Keep your head held upright to help with drainage. Bending forward or holding your head down can make pressure in your sinuses and ears worse. It can also inhibit the natural drainage that your sinuses and ears do on their own. To help clear your sinuses and ears faster, sit upright as best as you can.[15]
Try to sleep with your head elevated as well.[Edit]Warnings
If your symptoms don’t go away after more than a week, see your doctor for treatment.[Edit]References↑ https://www.self.com/story/how-much-water-should-you-drink-when-youre-sick

↑ https://www.thehealthy.com/headaches/sinus-headache-home-remedies/

↑ https://www.health.harvard.edu/diseases-and-conditions/what_to_do_about_sinusitis

↑ http://www.cnn.com/2010/HEALTH/expert.q.a/09/20/ear.drainage.shu/index.html

↑ http://www.cnn.com/2010/HEALTH/expert.q.a/09/20/ear.drainage.shu/index.html

↑ https://cdn.himalayaninstitute.org/wp-content/uploads/2016/08/about-press-netipot-safetyguide.pdf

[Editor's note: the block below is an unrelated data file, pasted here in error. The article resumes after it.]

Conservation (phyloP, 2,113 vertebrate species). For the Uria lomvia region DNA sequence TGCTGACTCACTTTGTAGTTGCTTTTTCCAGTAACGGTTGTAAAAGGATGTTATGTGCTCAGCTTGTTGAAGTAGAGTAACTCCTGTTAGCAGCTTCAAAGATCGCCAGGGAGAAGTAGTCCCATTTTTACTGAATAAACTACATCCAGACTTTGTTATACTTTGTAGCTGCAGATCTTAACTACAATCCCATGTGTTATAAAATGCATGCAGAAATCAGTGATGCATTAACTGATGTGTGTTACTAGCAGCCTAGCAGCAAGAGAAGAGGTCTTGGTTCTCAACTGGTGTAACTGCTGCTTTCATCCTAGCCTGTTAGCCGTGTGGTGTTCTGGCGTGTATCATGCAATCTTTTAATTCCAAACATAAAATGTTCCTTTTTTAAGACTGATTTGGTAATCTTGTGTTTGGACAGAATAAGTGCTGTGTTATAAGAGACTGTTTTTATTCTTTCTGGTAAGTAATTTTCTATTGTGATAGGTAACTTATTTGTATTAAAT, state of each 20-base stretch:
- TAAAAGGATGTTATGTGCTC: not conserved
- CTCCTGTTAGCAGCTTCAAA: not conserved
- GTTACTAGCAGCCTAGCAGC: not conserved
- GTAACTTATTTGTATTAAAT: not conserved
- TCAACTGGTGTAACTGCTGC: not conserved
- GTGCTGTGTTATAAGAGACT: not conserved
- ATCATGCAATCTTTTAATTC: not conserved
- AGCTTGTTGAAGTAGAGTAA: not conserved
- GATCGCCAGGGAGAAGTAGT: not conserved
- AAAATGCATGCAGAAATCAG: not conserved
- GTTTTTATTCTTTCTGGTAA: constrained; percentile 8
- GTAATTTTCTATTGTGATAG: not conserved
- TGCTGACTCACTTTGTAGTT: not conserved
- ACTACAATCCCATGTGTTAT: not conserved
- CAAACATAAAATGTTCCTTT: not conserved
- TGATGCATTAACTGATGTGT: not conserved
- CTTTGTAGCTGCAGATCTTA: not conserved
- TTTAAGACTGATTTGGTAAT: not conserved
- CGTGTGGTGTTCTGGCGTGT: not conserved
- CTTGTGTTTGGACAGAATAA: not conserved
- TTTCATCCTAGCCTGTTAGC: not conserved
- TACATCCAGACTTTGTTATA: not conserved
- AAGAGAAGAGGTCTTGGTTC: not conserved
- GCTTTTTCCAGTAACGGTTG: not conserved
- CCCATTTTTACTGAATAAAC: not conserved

↑ https://www.mayoclinic.org/diseases-conditions/common-cold/expert-answers/nasal-decongestant/faq-20058569

↑ https://www.health.harvard.edu/diseases-and-conditions/what_to_do_about_sinusitis

↑ https://www.mayoclinic.org/diseases-conditions/common-cold/in-depth/humidifiers/art-20048021

↑ https://www.health.harvard.edu/ear-nose-throat/inflamed-sinuses-its-best-to-watch-and-wait

↑ https://www.health.harvard.edu/ear-nose-throat/inflamed-sinuses-its-best-to-watch-and-wait

↑ https://www.allergy.org.au/patients/food-other-adverse-reactions/milk-mucus-and-cough

↑ https://exploreim.ucla.edu/wellness/an-inside-scoop-on-the-science-behind-chicken-soup-and-the-common-cold/#chickensoup

↑ https://www.health.harvard.edu/diseases-and-conditions/what_to_do_about_sinusitis

↑ https://www.health.harvard.edu/diseases-and-conditions/what_to_do_about_sinusitis

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Today in History for 23rd January 2020

Historical Events

1912 – The International Opium Convention is signed at The Hague
1942 – Battle of Rabaul: Japanese attack Australian air base in Rabaul, New Britain
1967 – Stan Musial is named GM of Cards
1968 – Spy ship USS Pueblo and 83-man crew seized in Sea of Japan by North Korea